I probably need to do more research, but I think we should repeal the NFA of 1934 and GCA of 1968 for starters.

    And at the state level, let's get National Concealed Carry Reciprocity passed and states need to pass Gun Free Zone Owner Liability legislation. GFZOL makes owners of Gun Free Zones, like posted shopping malls for example, or a bank, liable for the injuries caused by criminals who ignore the Gun Buster signs and shoot people. If the business owner wants to disarm us law-abiding folks, then they are responsible for our safety and well-being since the property owner won't let us carry on his property. Cost to the goverment is Zero, unless we get this to apply to state properties as well. Something to think about.

  20. #20
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    XD Owner wrote:
    Maybe someday when I am a Life Member and can vote at those NRA elections, I can help the NRA get a Board less willing to "compromise".

    I probably need to do more research, but I think we should repeal the NFA of 1934 and GCA of 1968 for starters.
    Ask Chris Knox how well the "voting out the compromisers" thing works.

    As for the NFA and GCA, I'd just like to see the NRA do something about the Hughes Amendment like they said they would 22 years ago.

  21. #21
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    XD Owner wrote:
    I probably need to do more research, but I think we should repeal the NFA of 1934 and GCA of 1968 for starters.
    While I agree with repealing the NFA and GCA, do you really think that the NRA would ever help repeal something they helped craft?

    From http://www.patriotpages.net/nrafraud.htm
    "The NRA supported The National Firearms Act of 1934 which taxes and requires registration of such firearms as machine guns, sawed-off rifles and sawed-off shotguns. ... NRA support of Federal gun legislation did not stop with the earlier Dodd bills. It currently backs several Senate and House bills which, through amendment, would put new teeth into the National and Federal Firearms Acts." —American Rifleman, March 1968, P. 22"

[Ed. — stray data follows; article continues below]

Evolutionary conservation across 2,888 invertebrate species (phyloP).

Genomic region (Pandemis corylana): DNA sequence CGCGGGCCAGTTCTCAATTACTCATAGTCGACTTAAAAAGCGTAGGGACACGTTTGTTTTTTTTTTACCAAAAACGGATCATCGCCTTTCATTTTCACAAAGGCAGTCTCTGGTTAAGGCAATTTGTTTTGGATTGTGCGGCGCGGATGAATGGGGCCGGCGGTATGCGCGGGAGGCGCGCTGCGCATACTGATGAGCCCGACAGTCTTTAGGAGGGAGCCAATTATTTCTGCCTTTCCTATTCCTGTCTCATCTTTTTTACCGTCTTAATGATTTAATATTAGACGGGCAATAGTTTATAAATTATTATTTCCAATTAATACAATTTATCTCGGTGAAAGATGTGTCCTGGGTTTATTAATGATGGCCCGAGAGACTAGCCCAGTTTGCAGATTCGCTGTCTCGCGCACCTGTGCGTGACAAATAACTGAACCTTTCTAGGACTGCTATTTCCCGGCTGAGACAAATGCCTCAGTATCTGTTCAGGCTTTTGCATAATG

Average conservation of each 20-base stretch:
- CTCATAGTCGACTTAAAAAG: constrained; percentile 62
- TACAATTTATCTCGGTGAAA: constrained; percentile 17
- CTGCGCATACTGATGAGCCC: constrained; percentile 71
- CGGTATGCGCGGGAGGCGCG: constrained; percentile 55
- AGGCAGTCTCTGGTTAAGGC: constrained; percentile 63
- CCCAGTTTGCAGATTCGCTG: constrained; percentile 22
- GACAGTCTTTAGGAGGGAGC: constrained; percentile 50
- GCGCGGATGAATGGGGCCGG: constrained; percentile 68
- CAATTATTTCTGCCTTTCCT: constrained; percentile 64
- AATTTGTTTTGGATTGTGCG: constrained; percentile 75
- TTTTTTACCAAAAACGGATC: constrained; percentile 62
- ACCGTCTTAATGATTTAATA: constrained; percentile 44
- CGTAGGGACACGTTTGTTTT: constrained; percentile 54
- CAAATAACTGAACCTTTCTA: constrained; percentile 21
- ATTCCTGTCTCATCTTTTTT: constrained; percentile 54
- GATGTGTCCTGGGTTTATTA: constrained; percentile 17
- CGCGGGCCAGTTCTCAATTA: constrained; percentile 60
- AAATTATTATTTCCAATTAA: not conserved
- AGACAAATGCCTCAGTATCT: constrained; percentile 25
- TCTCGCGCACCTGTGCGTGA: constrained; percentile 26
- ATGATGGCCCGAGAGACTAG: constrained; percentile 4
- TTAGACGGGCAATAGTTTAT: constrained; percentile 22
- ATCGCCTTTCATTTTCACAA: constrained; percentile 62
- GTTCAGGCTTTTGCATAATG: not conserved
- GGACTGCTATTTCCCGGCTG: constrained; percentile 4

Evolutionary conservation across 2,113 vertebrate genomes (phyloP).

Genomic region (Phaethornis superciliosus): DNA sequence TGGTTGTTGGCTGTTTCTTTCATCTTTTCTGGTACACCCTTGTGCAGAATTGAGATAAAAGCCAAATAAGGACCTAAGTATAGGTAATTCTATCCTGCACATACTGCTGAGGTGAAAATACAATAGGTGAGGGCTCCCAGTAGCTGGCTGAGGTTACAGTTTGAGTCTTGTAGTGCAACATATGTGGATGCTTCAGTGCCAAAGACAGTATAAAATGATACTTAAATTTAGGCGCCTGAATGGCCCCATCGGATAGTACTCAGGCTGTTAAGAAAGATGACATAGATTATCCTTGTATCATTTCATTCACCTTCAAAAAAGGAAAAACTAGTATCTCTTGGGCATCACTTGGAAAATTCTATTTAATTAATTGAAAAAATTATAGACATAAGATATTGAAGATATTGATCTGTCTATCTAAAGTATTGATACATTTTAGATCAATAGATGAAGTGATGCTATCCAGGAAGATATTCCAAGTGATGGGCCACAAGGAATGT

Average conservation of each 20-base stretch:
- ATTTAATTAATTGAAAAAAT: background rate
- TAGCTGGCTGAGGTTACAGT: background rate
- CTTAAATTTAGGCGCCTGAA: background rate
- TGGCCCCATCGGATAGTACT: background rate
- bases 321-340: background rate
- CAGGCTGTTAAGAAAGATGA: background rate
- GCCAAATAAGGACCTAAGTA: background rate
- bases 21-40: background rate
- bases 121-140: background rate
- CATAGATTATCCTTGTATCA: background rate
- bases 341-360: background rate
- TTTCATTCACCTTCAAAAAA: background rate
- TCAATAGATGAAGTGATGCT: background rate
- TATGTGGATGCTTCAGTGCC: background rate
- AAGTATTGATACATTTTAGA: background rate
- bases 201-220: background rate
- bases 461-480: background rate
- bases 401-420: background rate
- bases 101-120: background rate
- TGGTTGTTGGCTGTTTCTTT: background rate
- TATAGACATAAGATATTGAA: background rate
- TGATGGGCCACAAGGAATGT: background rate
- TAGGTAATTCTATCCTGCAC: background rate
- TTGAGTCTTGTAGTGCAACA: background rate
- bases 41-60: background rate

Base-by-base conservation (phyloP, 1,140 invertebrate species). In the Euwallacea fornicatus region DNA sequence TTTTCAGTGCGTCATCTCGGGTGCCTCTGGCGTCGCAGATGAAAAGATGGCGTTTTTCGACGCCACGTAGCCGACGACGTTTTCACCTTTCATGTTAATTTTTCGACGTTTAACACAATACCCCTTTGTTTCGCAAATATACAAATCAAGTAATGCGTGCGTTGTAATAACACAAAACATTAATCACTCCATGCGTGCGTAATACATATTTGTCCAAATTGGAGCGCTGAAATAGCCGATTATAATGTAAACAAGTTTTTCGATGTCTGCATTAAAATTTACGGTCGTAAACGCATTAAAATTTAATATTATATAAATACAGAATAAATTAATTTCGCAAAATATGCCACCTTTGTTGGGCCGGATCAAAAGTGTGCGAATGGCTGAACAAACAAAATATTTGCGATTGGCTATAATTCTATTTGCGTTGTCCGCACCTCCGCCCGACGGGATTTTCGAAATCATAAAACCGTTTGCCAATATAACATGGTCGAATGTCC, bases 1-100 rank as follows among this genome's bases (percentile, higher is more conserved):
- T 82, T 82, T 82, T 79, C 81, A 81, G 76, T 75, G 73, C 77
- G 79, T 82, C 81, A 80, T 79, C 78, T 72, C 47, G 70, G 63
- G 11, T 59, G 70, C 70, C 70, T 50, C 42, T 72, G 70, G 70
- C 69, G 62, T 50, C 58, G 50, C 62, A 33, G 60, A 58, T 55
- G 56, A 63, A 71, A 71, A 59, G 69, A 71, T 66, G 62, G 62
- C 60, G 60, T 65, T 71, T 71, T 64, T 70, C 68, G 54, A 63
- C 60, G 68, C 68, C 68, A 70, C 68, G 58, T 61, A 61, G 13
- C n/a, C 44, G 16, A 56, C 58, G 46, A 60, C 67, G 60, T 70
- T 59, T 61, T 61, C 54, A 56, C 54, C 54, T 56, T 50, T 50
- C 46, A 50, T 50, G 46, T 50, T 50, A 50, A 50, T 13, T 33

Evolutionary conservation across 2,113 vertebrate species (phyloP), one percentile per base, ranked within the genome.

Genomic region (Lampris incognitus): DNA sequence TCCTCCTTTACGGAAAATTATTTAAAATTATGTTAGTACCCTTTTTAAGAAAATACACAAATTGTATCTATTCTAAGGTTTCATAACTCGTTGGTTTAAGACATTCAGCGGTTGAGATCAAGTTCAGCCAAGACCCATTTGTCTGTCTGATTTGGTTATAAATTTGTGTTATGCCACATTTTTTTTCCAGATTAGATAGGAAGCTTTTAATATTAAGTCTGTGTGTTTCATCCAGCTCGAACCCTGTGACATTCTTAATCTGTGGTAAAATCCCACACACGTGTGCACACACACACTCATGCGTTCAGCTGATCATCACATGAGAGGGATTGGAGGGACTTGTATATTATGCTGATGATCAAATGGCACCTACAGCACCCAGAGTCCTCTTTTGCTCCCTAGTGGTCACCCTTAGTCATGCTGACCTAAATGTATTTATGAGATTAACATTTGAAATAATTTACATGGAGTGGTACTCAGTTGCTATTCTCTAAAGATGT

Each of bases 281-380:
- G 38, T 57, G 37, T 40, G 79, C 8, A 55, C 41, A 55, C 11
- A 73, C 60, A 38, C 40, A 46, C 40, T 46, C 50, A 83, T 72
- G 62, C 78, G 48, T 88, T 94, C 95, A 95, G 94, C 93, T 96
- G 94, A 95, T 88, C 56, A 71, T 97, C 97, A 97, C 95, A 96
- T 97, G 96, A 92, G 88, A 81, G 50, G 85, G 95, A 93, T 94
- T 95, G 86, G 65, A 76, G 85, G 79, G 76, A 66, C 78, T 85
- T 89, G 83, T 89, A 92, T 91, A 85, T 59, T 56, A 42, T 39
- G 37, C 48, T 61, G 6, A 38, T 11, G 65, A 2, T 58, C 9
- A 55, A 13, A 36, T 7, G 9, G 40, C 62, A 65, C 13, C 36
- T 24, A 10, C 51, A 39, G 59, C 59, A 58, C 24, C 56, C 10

Another NRA "nicety" from the above site....
    "The attorneys involved in litigating the case have stated that the NRA acted as an obstruction. Attorney Alan Gura has commented on the NRA's "sham litigation" to have Parker consolidated with NRA controlled litigation, and stated that "the NRA was adamant about not wanting the Supreme Court to hear the case".[6] Cato Institute senior fellow Robert Levy, co-counsel to the Parker plaintiffs, has stated that the Parker plaintiffs "faced repeated attempts by the NRA to derail the litigation."

    Back to the OP......never have been and likely never will be....some of my reasoning can be found at the links below.....

    http://www.keepandbeararms.com/NRA/NFA.asp ......this one makes the hair on the back of my neck stand tall
    http://www.patriotpages.net/nrafraud.htm
    http://www.politico.com/news/stories/1007/6351.html
    http://nationalgunrights.org/alerts/...oinsdems.shtml
    http://nationalgunrights.org/hr2640.shtml
    http://www.redpills.org/?p=431
    http://www.armedfemalesofamerica.com...ayal_trust.htm

    While the NRA has helped in some ways, I feel that they have cost us more of our Rights than they have preserved.

  22. #22
    Regular Member Thundar's Avatar
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    NRA = Negotiate rights away

    NRA = Partisan hacks.


    He wore his gun outside his pants for all the honest world to see. Pancho & Lefty

    The millions of people, armed in the holy cause of liberty, and in such a country as that which we possess, are invincible by any force which our enemy can send against us....There is no retreat but in submission and slavery! ...The war is inevitable–and let it come! I repeat it, Sir, let it come …………. PATRICK HENRY speech 1776

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    NRA Lifer.

  24. #24
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    Life Member here.. Also a life member of Gun Owners of America..

  25. #25
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    Listen, I agree that the NRA has had a dubious past. They have made some seriously poor decisions against what the Second Amendment stands for.

    If you want to change that, the best way to do it is join, then make your voice heard. Sitting on the sidelines, complaining that the NRA is betraying gun owners DOES NOT CHANGE ANYTHING.

    Joining the NRA, and bitching to those in charge, and attending meetings, is an active position that can make things happen.

    The NRA is just like any other organization. Its leaders can easily lose sight of where they should be, and sometimes need to have a bit of a reminder of what the objectives are.

    The main point is that we should not see the NRA as completely useless, since there have been previous mistakes made. We should instead work to have the leaders learn from those mistakes.